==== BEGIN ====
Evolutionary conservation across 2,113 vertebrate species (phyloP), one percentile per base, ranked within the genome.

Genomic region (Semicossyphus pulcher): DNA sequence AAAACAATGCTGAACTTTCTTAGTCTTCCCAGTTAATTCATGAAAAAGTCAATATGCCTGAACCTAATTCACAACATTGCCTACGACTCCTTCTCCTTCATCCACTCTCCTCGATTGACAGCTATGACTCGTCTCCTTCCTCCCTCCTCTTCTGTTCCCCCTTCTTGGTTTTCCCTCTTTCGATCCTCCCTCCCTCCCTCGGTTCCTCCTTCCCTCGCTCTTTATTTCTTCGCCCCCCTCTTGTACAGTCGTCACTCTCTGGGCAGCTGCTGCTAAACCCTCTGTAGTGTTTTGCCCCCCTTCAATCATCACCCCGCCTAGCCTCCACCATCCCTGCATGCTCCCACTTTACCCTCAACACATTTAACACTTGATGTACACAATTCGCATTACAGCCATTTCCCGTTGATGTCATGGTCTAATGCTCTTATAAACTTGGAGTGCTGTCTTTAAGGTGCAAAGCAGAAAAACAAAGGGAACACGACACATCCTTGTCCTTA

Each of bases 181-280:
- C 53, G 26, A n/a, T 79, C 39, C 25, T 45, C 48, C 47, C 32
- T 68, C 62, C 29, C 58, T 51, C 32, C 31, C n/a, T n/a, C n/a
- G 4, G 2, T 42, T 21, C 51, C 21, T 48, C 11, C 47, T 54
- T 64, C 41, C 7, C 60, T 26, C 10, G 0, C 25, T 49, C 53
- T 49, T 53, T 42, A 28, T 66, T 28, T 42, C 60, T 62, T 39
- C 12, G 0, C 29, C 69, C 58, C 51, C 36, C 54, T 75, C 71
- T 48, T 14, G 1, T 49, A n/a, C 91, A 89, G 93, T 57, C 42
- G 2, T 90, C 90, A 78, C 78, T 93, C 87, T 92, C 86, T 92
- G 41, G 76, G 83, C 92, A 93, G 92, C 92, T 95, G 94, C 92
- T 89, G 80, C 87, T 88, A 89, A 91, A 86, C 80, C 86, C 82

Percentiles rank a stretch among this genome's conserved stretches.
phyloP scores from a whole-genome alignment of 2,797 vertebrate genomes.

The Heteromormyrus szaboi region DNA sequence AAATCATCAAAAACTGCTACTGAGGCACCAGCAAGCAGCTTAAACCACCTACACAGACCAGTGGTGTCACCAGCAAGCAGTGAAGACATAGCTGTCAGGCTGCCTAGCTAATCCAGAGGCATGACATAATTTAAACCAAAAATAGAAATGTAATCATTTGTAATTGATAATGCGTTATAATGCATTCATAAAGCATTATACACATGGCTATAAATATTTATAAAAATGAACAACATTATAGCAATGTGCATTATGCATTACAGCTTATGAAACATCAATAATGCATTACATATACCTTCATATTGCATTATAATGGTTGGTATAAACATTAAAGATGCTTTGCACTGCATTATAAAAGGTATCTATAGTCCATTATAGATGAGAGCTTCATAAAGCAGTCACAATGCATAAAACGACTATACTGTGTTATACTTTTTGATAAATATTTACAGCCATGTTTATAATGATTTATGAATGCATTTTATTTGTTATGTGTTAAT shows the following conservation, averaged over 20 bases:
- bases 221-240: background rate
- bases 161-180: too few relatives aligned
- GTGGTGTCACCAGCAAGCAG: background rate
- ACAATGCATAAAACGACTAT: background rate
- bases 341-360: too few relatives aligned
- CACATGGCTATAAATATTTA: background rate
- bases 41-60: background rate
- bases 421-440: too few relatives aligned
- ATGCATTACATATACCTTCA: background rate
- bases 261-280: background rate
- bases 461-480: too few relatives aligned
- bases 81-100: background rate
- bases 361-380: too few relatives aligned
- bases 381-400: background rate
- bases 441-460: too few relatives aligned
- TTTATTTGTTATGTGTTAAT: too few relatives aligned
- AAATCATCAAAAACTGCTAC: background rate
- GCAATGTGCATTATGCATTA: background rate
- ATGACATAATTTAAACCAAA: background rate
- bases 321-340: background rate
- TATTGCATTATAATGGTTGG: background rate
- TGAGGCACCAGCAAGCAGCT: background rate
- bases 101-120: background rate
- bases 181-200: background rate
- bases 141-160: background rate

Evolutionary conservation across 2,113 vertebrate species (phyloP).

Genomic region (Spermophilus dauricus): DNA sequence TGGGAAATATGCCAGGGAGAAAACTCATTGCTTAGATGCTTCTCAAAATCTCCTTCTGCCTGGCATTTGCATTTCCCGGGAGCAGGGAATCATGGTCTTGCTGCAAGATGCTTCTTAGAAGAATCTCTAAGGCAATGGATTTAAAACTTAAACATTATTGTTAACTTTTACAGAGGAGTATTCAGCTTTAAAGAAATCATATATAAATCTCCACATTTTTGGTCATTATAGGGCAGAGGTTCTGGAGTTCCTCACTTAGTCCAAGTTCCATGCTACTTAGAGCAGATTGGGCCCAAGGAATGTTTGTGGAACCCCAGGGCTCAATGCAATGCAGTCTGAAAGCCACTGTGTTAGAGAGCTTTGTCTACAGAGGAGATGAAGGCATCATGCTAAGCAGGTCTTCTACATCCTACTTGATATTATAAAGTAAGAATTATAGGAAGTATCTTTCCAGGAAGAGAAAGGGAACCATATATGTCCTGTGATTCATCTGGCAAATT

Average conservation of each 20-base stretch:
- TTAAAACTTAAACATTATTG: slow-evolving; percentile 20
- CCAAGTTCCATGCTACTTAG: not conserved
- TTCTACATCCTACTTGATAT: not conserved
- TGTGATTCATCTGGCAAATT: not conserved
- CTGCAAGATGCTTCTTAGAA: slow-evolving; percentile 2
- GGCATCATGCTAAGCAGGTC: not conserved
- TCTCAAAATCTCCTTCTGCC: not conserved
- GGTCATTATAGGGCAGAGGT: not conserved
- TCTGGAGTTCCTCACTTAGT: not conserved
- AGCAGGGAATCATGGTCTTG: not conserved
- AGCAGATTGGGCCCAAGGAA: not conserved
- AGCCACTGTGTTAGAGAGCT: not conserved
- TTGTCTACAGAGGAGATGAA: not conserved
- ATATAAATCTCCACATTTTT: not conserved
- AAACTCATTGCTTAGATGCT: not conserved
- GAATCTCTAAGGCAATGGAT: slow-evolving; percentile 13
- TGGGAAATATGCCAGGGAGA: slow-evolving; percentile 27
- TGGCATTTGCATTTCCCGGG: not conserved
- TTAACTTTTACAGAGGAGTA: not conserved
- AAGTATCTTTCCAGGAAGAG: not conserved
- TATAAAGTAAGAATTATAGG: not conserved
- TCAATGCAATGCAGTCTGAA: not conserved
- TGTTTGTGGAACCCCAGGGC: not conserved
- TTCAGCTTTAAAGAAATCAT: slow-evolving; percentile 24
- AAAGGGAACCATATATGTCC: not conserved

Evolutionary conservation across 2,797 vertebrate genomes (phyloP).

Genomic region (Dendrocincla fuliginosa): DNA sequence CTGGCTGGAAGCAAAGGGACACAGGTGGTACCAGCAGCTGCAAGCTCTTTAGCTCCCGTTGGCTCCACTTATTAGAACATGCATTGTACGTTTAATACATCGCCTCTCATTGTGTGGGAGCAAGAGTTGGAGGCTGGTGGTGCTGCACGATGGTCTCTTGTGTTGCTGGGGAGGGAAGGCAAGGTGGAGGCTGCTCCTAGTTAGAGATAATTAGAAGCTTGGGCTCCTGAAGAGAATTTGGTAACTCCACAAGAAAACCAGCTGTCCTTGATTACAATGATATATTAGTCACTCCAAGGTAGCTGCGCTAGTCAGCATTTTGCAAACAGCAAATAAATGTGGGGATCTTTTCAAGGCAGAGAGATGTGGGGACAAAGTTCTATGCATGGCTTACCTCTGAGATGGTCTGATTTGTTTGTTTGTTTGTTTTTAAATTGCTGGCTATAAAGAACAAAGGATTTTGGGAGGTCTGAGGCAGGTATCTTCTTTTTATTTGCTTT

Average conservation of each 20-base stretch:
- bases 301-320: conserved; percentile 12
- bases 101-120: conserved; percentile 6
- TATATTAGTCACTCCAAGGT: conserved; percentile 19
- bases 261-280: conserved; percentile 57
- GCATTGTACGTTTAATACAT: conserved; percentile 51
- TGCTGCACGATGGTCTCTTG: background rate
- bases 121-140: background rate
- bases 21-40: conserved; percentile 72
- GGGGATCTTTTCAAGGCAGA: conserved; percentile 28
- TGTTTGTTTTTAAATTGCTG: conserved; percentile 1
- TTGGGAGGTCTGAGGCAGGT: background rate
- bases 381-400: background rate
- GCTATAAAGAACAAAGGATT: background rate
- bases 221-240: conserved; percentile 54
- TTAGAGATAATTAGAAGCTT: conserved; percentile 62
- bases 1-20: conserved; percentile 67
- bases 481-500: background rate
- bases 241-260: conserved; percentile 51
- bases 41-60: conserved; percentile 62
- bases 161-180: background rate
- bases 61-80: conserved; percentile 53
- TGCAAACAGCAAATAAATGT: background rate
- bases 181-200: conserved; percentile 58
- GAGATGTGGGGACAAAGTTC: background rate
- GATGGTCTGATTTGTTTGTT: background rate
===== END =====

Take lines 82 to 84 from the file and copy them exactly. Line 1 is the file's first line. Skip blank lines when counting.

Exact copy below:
- TGTTTGTTTTTAAATTGCTG: conserved; percentile 1
- TTGGGAGGTCTGAGGCAGGT: background rate
- bases 381-400: background rate